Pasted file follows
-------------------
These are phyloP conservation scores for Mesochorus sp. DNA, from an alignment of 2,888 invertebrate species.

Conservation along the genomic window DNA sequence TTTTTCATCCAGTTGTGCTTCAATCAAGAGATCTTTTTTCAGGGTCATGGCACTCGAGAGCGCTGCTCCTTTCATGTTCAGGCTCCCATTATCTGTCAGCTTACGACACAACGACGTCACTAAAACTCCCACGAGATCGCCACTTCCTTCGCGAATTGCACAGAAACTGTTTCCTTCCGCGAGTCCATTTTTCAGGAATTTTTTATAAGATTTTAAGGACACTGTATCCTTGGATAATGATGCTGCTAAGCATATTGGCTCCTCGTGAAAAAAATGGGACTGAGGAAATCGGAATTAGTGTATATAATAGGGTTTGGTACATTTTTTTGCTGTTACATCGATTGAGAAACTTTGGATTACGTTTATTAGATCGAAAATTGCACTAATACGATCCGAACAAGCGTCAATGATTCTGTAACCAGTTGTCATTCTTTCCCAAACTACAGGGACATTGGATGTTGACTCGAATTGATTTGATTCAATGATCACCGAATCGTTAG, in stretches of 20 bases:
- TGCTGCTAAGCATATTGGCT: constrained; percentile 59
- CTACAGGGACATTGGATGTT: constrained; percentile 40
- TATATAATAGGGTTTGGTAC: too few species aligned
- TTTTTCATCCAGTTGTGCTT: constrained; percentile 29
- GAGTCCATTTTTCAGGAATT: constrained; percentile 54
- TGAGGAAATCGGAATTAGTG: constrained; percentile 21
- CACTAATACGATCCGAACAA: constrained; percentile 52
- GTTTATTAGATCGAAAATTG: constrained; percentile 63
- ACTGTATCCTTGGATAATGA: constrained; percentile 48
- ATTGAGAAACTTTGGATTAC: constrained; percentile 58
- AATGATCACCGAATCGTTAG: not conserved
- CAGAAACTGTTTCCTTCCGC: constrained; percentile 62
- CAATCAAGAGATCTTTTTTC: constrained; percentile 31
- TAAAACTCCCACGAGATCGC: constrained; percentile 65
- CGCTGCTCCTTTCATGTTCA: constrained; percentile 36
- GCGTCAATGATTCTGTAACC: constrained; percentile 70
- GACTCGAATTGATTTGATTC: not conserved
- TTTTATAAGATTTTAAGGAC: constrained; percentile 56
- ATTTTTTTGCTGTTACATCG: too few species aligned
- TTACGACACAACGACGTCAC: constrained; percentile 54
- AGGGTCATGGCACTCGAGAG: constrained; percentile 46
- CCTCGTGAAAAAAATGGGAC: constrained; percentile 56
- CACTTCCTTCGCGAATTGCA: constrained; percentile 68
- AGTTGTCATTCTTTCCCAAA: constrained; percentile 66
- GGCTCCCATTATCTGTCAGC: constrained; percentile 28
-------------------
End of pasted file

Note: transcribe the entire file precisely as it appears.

These are phyloP conservation scores for Mesochorus sp. DNA, from an alignment of 2,888 invertebrate species.

Conservation along the genomic window DNA sequence TTTTTCATCCAGTTGTGCTTCAATCAAGAGATCTTTTTTCAGGGTCATGGCACTCGAGAGCGCTGCTCCTTTCATGTTCAGGCTCCCATTATCTGTCAGCTTACGACACAACGACGTCACTAAAACTCCCACGAGATCGCCACTTCCTTCGCGAATTGCACAGAAACTGTTTCCTTCCGCGAGTCCATTTTTCAGGAATTTTTTATAAGATTTTAAGGACACTGTATCCTTGGATAATGATGCTGCTAAGCATATTGGCTCCTCGTGAAAAAAATGGGACTGAGGAAATCGGAATTAGTGTATATAATAGGGTTTGGTACATTTTTTTGCTGTTACATCGATTGAGAAACTTTGGATTACGTTTATTAGATCGAAAATTGCACTAATACGATCCGAACAAGCGTCAATGATTCTGTAACCAGTTGTCATTCTTTCCCAAACTACAGGGACATTGGATGTTGACTCGAATTGATTTGATTCAATGATCACCGAATCGTTAG, in stretches of 20 bases:
- TGCTGCTAAGCATATTGGCT: constrained; percentile 59
- CTACAGGGACATTGGATGTT: constrained; percentile 40
- TATATAATAGGGTTTGGTAC: too few species aligned
- TTTTTCATCCAGTTGTGCTT: constrained; percentile 29
- GAGTCCATTTTTCAGGAATT: constrained; percentile 54
- TGAGGAAATCGGAATTAGTG: constrained; percentile 21
- CACTAATACGATCCGAACAA: constrained; percentile 52
- GTTTATTAGATCGAAAATTG: constrained; percentile 63
- ACTGTATCCTTGGATAATGA: constrained; percentile 48
- ATTGAGAAACTTTGGATTAC: constrained; percentile 58
- AATGATCACCGAATCGTTAG: not conserved
- CAGAAACTGTTTCCTTCCGC: constrained; percentile 62
- CAATCAAGAGATCTTTTTTC: constrained; percentile 31
- TAAAACTCCCACGAGATCGC: constrained; percentile 65
- CGCTGCTCCTTTCATGTTCA: constrained; percentile 36
- GCGTCAATGATTCTGTAACC: constrained; percentile 70
- GACTCGAATTGATTTGATTC: not conserved
- TTTTATAAGATTTTAAGGAC: constrained; percentile 56
- ATTTTTTTGCTGTTACATCG: too few species aligned
- TTACGACACAACGACGTCAC: constrained; percentile 54
- AGGGTCATGGCACTCGAGAG: constrained; percentile 46
- CCTCGTGAAAAAAATGGGAC: constrained; percentile 56
- CACTTCCTTCGCGAATTGCA: constrained; percentile 68
- AGTTGTCATTCTTTCCCAAA: constrained; percentile 66
- GGCTCCCATTATCTGTCAGC: constrained; percentile 28